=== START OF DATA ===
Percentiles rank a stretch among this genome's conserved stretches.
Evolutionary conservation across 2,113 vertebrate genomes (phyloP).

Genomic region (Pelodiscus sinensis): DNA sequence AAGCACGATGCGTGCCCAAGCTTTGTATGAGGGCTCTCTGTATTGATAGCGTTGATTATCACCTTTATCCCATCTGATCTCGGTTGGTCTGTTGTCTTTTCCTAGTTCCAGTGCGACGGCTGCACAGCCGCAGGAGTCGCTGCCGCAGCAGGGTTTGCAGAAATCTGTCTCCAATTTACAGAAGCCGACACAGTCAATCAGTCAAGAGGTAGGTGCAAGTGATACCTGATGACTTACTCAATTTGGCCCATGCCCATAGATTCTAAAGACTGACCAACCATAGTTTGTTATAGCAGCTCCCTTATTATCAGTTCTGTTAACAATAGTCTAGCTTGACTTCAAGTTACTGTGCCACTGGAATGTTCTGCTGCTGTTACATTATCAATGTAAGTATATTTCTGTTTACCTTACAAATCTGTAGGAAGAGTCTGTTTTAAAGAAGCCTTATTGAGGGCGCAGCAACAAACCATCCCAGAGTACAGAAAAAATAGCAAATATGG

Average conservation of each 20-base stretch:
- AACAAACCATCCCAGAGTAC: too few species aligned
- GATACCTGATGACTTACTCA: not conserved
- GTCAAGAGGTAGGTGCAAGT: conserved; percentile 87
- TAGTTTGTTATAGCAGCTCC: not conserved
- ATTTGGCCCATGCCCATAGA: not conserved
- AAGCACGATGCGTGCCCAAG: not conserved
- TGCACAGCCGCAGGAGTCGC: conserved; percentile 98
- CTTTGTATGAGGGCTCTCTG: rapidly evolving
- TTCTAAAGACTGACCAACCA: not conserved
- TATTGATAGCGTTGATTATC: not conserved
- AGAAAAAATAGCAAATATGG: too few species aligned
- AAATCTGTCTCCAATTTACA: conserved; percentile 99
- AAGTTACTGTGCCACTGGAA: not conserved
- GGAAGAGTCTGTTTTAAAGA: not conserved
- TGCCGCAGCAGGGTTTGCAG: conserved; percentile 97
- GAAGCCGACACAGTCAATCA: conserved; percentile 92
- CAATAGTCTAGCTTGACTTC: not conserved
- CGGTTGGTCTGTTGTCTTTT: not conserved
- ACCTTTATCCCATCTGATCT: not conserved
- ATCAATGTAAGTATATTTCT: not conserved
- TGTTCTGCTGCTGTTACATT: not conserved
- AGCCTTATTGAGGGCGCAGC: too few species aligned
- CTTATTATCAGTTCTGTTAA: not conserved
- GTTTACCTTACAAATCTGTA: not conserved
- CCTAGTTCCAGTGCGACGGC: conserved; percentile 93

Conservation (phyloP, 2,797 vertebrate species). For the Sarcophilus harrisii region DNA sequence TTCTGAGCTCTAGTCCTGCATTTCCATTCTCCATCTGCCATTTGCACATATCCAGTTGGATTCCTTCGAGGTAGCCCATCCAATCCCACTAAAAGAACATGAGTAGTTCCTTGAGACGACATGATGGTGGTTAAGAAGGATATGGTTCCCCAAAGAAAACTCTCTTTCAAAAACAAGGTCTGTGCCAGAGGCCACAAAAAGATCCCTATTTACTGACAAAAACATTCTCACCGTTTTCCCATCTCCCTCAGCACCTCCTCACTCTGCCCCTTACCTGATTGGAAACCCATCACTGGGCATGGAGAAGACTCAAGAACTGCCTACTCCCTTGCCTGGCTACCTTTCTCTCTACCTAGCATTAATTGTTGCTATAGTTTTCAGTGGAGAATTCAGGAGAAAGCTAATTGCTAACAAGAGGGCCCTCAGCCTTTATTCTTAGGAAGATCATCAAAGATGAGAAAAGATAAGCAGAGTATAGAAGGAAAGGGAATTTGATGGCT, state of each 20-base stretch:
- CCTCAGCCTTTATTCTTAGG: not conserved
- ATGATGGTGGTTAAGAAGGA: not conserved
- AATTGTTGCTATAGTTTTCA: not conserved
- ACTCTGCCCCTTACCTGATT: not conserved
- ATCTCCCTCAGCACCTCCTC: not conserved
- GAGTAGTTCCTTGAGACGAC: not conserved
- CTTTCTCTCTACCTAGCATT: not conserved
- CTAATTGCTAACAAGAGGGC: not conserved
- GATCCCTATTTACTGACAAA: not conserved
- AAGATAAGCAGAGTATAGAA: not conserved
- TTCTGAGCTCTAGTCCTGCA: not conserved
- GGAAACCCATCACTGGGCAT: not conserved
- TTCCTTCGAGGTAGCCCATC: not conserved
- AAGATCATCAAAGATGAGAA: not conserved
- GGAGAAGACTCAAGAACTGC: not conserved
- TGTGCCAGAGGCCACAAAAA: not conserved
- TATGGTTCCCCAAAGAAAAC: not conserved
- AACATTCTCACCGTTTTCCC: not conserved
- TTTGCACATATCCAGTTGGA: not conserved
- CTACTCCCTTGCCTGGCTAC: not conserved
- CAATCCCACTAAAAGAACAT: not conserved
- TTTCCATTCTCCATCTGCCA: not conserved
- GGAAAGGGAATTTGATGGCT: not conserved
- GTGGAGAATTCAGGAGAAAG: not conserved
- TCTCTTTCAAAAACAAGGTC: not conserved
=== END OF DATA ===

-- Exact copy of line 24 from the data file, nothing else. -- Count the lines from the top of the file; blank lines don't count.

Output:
- ATCAATGTAAGTATATTTCT: not conserved